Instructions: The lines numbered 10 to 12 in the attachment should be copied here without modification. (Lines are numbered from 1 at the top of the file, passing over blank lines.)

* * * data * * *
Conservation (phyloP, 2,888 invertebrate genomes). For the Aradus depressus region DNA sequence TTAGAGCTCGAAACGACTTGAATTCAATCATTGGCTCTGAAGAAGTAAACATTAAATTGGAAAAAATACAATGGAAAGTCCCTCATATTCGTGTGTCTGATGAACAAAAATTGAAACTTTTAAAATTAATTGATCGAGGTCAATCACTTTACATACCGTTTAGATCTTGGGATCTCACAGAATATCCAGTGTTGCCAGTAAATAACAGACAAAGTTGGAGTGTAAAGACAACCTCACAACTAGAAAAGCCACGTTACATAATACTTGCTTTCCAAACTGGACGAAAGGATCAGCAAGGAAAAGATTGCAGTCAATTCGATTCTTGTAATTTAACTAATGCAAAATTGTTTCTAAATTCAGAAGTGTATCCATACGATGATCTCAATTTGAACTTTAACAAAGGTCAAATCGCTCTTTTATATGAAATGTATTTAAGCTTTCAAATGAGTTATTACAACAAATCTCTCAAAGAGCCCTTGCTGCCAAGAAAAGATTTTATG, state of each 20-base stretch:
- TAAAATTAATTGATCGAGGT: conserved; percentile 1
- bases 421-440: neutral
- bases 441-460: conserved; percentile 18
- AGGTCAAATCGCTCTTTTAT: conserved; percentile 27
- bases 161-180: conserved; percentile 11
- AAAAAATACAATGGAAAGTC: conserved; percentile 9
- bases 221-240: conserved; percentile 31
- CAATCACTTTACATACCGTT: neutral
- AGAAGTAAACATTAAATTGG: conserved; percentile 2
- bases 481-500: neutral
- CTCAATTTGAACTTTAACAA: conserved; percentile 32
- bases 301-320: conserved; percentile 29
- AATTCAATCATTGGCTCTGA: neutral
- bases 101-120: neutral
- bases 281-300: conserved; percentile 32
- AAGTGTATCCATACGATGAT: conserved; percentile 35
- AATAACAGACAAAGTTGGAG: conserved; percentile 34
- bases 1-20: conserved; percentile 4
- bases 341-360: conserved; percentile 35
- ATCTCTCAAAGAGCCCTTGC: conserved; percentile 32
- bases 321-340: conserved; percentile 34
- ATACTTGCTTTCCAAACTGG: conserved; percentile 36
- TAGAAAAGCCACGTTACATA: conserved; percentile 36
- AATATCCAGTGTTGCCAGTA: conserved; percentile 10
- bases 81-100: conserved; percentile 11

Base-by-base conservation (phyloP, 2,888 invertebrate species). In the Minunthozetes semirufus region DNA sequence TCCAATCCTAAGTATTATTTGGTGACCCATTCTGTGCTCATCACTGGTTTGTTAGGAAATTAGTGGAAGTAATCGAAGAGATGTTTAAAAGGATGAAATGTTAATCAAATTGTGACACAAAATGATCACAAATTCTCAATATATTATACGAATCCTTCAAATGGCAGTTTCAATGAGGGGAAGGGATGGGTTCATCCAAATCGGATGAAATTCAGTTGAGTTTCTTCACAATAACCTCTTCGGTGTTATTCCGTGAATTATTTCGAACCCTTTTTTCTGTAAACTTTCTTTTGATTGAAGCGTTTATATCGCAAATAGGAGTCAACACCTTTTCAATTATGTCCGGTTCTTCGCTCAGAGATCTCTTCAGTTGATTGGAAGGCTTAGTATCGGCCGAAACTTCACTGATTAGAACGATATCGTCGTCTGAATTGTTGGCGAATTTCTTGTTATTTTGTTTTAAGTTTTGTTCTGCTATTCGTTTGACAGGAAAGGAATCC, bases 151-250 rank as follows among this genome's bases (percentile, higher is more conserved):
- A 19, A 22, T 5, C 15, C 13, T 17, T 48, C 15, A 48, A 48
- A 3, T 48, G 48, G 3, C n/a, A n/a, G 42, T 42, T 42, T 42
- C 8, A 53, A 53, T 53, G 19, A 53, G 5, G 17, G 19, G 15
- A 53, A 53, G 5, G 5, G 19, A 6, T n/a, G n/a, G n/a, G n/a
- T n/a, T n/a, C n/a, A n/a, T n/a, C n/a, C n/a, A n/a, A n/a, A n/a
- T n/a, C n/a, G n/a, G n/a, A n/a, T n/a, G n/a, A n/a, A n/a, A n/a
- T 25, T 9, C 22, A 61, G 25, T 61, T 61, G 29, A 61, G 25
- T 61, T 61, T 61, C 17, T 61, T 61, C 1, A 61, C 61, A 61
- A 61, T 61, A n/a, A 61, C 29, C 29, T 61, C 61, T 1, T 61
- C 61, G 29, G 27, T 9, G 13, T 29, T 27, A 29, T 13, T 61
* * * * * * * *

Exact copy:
- AGAAGTAAACATTAAATTGG: conserved; percentile 2
- bases 481-500: neutral
- CTCAATTTGAACTTTAACAA: conserved; percentile 32